Decide the Fate of Middle Earth – The First of the Electronic Arts Lord of the Rings: The Two Towers for PS2 Game Review Series

by Oct 23, 2002Games

Decide the Fate of Middle Earth

Join the Fellowship.

Defeat the Dark Lord’s Minions.

Electronic Arts LOTR:TTT Game Rear CoverElectronic Arts LOTR:TTT Game Rear Cover

Ah, but how the new Electronic Arts‘ The Lord of the Rings: The Two Towers game makes a gamer swoon. (Did I say swoon? EEK!) This game has been HIGHLY anticipated by Tolkien fans and general gamers alike; perhaps moreso by Tolkien gamer fans because we’ve been teased by all of the screen shots for months now, but fans of EA games are also flocking to their local game store to make this purchase.

Why? Electronic Arts has an excellent reputation for games in general. I fully anticipate this game to razzle and dazzle me with their reputed talent for graphics. Word has it that the movie scenes seam flawlessly into the actual gameplay. This is an action game; make no mistake about it. You are either Legolas, Aragorn, or Gimli and you can bet your latest batch of lembas that you are going to be taking FULL advantage of the various attacks that the game allows. Oh, you didn’t know that? Yes, this is not just HACK, SLASH, RUN, FIRE ARROW….this is Speed Attack, Fierce Attack, Knock Back, Parry, Killing Move, Jump Back, Equip Ranged Weapon, and Fire Ranged Weapon. The BASIC combination moves that you begin with are Three hit speed combo and Double hit fierce combo and then you can mature into Linked Attack, Shoulder Rush, and Devastating Attack. No, this is not mere hack n slash; this is know what you’re doing and how you’re doing it or your health gauge is going to soon be on empty.

There is an experience meter as well to help you see your character’s progress and at the end of each mission, you will get a Mission Results Screen. (Hint: There is a secret character and level teaser on the back of the gamebox and inside the manual, there is a Mission Results Screen for Isildur…hmmmm…) You can also choose any unlocked battle from a Mission Selection Screen as you make your way toward Mordor. Battles are unlocked by winning previous battles. There is also a Skill Upgrade screen as you earn upgrade points per your experience meter.

I can’t help but compare this game to Universal Interactive’s recent release of their Lord of the Rings: Fellowship of the Ring game for XBox and PS2, (I’ve played and reviewed the XBox version and am set to play the PS2 version.) If you’ve read my series of reviews about the XBox game, then you know that I went from great anticipation, to excited glee, and then finally to disappointment. If you don’t care to or haven’t read the series of reviews, basically the game was too short and NOT true to the books in some very crucial areas.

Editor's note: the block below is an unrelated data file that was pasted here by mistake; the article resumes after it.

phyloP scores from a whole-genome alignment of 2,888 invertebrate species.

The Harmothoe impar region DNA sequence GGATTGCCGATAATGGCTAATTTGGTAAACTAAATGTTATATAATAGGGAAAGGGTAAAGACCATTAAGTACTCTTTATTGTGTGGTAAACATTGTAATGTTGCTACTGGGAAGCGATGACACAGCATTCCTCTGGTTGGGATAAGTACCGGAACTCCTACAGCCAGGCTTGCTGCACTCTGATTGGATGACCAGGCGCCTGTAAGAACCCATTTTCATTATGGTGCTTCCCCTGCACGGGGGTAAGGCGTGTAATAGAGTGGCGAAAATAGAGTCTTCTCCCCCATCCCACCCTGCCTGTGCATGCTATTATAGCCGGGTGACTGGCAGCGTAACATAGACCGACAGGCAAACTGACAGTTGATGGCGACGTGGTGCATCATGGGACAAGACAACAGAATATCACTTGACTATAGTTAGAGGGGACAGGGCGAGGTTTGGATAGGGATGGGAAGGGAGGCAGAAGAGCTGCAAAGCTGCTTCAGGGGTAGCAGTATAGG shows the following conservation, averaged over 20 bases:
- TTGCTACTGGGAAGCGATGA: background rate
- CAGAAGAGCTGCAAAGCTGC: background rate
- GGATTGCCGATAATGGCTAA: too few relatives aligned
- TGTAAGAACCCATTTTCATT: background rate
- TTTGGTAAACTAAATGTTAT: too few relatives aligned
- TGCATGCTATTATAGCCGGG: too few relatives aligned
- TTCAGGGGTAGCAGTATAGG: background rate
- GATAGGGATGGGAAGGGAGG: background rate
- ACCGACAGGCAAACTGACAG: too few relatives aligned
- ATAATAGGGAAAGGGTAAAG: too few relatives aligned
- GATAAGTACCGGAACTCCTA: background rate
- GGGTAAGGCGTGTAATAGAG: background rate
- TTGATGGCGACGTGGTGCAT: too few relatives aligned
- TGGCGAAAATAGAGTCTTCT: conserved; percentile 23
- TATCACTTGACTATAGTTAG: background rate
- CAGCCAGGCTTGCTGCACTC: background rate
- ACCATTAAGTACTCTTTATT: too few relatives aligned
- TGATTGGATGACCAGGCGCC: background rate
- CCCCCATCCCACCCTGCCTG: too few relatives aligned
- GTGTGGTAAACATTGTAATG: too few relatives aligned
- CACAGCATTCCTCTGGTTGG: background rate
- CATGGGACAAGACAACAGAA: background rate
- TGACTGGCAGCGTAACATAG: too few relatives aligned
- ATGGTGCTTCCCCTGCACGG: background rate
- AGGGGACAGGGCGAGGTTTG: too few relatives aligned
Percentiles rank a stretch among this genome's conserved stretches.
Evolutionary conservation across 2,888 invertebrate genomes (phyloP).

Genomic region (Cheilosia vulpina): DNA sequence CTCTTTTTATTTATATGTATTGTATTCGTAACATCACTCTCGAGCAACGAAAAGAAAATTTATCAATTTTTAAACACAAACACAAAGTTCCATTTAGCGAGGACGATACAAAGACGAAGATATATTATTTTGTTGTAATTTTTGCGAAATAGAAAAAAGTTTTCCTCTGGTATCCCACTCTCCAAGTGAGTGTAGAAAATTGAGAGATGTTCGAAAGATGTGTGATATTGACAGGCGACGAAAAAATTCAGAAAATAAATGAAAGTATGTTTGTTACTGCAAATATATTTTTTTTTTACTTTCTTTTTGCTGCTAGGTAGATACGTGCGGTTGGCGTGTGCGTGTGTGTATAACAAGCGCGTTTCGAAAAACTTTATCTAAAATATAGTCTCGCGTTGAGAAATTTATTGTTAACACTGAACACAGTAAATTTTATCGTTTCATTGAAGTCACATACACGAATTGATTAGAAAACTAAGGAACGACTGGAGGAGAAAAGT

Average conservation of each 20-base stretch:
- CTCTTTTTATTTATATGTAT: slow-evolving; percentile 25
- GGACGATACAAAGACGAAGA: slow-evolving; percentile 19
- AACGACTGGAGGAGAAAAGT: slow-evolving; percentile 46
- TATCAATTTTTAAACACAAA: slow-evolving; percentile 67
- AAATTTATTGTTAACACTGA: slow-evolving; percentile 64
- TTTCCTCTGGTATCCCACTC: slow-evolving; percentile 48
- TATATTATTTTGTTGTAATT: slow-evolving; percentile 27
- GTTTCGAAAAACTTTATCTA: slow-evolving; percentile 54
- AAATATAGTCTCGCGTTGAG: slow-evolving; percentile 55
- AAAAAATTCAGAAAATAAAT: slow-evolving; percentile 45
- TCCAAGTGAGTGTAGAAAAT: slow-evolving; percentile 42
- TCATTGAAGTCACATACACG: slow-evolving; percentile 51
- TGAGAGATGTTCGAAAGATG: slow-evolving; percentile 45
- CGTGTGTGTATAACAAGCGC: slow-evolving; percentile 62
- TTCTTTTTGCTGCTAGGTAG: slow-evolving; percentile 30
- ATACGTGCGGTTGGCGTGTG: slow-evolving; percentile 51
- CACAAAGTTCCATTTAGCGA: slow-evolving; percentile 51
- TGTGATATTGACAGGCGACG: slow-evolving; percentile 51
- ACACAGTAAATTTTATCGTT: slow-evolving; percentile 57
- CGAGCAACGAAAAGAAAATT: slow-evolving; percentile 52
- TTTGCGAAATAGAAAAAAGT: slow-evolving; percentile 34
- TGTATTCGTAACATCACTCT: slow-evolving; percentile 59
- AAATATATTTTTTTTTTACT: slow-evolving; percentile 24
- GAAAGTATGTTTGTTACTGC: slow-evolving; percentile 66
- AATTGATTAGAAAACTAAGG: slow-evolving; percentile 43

Why do I mention that? Well, mainly because the Electronic Arts LOTR: TTT game for PS2 already has an advantage, (in fact, several of them), over the UI LOTR:FOTR game. First, Tolkien fans, movie and book alike, are sitting in almost painful expectation of the movie release of The Two Towers in December. This game is a perfect appetizer to hold us over, (we hope!). Book fans who have been so critical of the UI game won’t even be looking for “purist” pros and cons with EA’s TTT: We know it’s based on the movie; we know it has the actor’s voices; we know it has movie scenes. Basically, we won’t squeal over Sam being taken prisoner by a Winged Steed of the Nazgul.

At least, I hope that we won’t.

In fact, perhaps the biggest advantage that EA has over UI with LOTR:TTT is Helm’s Deep. Yes, the Tolkien fans who thrive on action and battle and who are shaking with anticipation over the much celebrated Helm’s Deep battle sequence in the movie, get a nice sampling with this game. Not only do you get to SEE Helm’s Deep in the game; YOU GET TO FIGHT IN IT!

Did you hear that? That was the echoing of the drawing of weapon, the notching of arrow, and grim determination of all of your fellow Tolkien fans out there who are now donning armor for the battle that will (according to Peter Jackson and friends) DECIDE THE FATE OF MIDDLE EARTH.

Like the Universal Interactive series of reviews that I did, you will get to peer over my shoulder as I don my own armor and play the EA LOTR: The Two Towers game. Frankly, I must confess that I’m more excited about the EA game than I was about the UI game, (which makes me a walking contradiction since I label myself as a purist book fan.) Would I feel that way if the UI game had been all that I had expected? We’ll never know that; but, soon, we will know if EA leaves me flat or panting for more.

The Battle commences tonight!  TO BATTLE!!


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